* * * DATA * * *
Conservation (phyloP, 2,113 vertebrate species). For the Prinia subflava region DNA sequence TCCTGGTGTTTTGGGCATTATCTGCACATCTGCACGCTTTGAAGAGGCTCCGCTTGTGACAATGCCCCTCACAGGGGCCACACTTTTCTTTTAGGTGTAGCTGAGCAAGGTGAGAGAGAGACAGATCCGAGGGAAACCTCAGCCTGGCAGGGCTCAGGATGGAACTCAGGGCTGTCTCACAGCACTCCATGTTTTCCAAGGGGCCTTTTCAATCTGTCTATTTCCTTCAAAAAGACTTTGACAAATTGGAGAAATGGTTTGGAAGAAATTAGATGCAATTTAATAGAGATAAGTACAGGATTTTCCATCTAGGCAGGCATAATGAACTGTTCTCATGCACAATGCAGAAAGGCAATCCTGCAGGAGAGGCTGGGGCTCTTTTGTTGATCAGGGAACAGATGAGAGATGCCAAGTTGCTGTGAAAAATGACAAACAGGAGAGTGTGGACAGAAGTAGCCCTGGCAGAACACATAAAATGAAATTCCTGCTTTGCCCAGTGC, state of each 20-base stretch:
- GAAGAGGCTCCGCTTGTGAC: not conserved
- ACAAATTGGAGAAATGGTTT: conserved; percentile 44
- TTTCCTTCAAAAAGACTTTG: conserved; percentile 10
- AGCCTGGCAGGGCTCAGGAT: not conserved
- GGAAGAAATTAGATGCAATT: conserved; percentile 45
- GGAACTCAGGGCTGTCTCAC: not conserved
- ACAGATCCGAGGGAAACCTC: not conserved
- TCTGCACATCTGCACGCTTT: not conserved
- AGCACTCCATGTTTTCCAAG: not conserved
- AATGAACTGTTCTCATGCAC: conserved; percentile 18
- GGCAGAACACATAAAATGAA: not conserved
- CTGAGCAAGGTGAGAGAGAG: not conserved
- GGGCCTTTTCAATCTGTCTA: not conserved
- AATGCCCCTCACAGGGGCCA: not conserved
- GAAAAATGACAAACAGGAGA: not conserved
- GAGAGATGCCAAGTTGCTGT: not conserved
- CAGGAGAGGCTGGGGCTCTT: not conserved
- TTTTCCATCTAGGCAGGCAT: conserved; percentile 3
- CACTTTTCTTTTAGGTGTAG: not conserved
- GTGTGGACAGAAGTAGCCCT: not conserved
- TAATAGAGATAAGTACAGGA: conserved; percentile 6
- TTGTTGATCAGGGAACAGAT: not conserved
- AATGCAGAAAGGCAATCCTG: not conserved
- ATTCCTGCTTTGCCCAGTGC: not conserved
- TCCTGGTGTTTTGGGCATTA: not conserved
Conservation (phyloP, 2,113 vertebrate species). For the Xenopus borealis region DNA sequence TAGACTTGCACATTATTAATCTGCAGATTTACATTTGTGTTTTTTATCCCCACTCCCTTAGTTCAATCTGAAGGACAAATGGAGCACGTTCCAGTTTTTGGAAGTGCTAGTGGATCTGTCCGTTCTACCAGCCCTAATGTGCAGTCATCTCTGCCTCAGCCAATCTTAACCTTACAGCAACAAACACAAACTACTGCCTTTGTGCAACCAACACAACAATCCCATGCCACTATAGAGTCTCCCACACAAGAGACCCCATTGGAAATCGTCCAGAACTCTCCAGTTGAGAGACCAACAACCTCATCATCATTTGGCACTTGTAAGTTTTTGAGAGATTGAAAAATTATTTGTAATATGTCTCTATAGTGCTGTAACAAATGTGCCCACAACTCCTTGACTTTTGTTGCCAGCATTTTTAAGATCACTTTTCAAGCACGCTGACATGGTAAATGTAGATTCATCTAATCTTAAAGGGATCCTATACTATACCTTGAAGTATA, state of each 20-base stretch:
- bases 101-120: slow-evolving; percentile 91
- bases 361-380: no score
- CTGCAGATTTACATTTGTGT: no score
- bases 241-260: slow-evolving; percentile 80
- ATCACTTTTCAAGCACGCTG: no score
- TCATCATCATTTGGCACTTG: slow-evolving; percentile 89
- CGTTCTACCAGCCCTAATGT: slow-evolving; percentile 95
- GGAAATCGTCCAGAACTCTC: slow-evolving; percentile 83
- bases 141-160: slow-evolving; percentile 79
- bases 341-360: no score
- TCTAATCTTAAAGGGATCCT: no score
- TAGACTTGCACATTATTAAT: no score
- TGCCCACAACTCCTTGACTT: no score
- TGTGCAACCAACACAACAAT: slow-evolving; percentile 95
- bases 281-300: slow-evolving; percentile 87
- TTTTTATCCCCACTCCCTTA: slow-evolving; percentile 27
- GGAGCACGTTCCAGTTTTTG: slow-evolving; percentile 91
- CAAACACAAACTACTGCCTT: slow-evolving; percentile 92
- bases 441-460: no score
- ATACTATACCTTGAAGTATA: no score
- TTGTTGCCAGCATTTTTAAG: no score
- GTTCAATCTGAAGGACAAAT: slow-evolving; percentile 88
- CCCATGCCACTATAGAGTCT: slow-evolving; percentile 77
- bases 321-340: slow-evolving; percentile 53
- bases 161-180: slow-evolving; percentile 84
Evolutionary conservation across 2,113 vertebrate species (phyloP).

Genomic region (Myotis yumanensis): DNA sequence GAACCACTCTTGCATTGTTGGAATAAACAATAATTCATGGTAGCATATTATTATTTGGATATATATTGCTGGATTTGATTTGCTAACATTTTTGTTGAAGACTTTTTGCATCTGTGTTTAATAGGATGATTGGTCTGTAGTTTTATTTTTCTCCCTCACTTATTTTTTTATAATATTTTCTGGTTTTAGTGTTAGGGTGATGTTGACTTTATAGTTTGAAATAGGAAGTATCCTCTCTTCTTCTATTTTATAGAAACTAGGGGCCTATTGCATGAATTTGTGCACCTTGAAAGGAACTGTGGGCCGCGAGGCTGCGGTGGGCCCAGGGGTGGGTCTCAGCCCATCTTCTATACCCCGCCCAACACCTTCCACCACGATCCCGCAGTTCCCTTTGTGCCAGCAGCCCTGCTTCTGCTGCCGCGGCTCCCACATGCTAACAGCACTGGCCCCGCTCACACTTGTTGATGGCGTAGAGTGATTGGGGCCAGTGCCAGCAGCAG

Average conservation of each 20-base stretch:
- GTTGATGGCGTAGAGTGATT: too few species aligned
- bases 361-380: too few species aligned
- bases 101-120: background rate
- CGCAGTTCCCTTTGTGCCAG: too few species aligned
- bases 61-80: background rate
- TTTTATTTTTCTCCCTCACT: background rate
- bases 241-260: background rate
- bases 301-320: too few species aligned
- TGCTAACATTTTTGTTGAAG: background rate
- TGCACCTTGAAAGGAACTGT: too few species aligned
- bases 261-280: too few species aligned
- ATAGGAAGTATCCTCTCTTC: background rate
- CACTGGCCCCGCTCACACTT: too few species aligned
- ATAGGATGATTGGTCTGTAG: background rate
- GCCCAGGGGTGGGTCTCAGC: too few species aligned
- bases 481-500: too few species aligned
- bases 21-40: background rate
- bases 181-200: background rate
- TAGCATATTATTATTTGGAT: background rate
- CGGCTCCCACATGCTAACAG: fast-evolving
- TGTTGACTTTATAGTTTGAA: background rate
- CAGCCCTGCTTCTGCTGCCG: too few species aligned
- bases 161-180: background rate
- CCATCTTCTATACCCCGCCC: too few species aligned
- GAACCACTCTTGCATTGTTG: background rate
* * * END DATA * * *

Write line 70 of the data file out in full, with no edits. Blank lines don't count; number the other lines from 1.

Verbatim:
- GCCCAGGGGTGGGTCTCAGC: too few species aligned